WASHINGTON • US President-elect Donald Trump's pick to lead the Pentagon told Congress yesterday the United States must be ready to confront Russian behaviour in areas where the two countries cannot cooperate, even as he backed Mr Trump's bid to engage Moscow.
The remarks by retired Marine General James Mattis in written responses to questions from Congress set the tone for his Senate Armed Services Committee confirmation hearing that began at 9.30am (10.30pm Singapore time).
Gen Mattis, 66, agreed with Mr Trump's call to deal more directly with Russia - but with important caveats. "We engaged with Russia even during the darkest days of the Cold War, and I support the President-elect's desire to engage Russia now," he said.
At the same time, "when we identify other areas where we cannot cooperate, we must confront Russia's behaviour and defend ourselves if Russia chooses to act contrary to our interests", he said.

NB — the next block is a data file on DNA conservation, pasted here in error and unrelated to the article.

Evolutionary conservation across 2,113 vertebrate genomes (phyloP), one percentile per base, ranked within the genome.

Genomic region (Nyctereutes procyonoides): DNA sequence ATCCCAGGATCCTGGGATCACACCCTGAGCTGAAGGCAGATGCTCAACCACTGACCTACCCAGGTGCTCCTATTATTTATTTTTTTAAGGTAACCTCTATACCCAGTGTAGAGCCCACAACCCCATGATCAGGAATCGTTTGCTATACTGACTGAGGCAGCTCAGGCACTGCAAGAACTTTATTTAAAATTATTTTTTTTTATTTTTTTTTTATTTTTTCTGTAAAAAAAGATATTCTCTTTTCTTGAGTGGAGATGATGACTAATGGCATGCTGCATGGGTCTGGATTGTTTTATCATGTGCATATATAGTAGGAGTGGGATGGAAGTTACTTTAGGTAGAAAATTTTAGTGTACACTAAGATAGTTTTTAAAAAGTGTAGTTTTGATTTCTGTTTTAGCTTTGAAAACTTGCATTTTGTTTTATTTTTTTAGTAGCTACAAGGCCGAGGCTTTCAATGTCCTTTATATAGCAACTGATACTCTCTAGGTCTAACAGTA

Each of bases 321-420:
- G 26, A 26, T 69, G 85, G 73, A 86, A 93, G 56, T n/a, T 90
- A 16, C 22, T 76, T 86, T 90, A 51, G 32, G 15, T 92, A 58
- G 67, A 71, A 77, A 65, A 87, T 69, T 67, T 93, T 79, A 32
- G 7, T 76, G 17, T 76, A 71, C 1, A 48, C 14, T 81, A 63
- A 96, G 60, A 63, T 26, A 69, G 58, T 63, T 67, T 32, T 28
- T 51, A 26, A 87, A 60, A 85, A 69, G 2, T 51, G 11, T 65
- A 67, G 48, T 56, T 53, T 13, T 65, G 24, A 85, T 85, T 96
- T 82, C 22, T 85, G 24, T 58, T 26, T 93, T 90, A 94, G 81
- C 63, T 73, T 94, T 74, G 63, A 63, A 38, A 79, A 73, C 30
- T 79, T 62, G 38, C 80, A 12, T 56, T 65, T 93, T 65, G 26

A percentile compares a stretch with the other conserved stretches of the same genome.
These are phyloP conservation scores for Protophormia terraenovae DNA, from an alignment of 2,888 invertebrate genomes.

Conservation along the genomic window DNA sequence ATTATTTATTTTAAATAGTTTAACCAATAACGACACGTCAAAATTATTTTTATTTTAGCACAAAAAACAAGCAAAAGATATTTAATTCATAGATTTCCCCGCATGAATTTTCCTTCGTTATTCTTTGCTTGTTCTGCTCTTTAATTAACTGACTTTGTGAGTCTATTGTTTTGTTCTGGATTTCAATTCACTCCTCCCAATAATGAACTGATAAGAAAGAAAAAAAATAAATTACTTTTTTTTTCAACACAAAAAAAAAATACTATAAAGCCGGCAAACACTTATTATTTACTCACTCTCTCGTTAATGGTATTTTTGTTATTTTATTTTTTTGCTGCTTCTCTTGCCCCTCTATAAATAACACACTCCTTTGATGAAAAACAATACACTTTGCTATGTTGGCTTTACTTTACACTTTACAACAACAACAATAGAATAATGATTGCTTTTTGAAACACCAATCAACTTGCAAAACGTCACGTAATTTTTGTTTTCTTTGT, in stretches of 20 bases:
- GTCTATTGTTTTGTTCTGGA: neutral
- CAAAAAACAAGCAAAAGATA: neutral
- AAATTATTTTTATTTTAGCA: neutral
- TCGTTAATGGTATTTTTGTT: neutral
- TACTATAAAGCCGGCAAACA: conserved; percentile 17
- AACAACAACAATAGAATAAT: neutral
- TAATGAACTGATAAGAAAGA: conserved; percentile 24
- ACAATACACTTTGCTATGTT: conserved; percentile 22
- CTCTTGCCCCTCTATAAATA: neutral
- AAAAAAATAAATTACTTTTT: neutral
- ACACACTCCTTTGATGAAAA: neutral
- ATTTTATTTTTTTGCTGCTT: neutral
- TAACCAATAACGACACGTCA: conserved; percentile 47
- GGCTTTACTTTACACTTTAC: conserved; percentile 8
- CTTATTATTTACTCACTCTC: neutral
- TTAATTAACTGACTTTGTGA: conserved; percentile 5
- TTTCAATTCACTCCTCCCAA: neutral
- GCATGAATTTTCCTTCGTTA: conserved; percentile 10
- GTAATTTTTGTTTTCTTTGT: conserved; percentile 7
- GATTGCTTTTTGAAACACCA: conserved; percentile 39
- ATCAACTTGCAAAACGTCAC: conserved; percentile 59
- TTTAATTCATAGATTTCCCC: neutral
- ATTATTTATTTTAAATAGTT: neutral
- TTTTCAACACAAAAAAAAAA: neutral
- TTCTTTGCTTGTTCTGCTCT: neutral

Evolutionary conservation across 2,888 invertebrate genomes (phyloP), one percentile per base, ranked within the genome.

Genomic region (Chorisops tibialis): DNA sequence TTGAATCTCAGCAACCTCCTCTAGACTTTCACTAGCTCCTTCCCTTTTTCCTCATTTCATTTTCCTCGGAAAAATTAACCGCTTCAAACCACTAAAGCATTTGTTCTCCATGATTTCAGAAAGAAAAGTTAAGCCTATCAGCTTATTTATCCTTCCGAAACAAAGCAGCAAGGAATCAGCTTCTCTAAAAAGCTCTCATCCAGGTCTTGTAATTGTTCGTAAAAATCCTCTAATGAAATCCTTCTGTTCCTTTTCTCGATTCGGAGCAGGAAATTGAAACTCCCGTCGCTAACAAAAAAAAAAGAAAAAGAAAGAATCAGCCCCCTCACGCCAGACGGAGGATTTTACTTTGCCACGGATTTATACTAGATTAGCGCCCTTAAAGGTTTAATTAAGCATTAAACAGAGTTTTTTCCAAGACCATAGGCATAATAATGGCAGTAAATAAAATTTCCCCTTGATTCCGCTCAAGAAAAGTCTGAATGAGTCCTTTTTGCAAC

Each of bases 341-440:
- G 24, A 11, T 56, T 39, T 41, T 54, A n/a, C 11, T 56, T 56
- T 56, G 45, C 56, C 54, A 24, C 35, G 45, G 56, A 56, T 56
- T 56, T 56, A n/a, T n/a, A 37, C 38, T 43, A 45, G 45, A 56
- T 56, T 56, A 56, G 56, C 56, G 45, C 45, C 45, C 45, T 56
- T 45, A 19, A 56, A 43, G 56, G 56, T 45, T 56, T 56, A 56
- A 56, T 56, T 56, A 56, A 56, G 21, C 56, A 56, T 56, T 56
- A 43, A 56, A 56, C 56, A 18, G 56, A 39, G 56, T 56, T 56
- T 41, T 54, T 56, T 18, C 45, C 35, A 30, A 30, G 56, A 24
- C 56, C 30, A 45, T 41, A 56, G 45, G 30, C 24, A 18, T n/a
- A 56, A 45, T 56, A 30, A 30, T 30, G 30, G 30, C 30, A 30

Gen Mattis also gave a strong endorsement of the Nato alliance that was formed to counter Soviet aggression during the Cold War, which may allay concerns about Mr Trump's comment during his presidential campaign that the US may not keep its commitment to defend Nato allies unless they spend more on their military budgets.
"I believe Nato is central to our defence" because "it facilitates European stability and as a military alliance, it helps sustain our values", Gen Mattis said.
During the hearing, he said there needs to be a realisation that Russian President Vladimir Putin is trying to break Nato and that he thinks the world order is under the "biggest attack since World War II".
Gen Mattis said China's behaviour "has led countries in the region to look for stronger US leadership".
He said: "If confirmed, I will examine ways to strengthen our allies and partners, while taking a careful look at our own military capabilities in the region. We must continue to defend our interests there - interests that include upholding international legal rights to freedom of navigation and overflight."
He answered "yes" when asked if he will examine whether US forces in South Korea have the capability to destroy sites in North Korea containing weapons of mass destruction.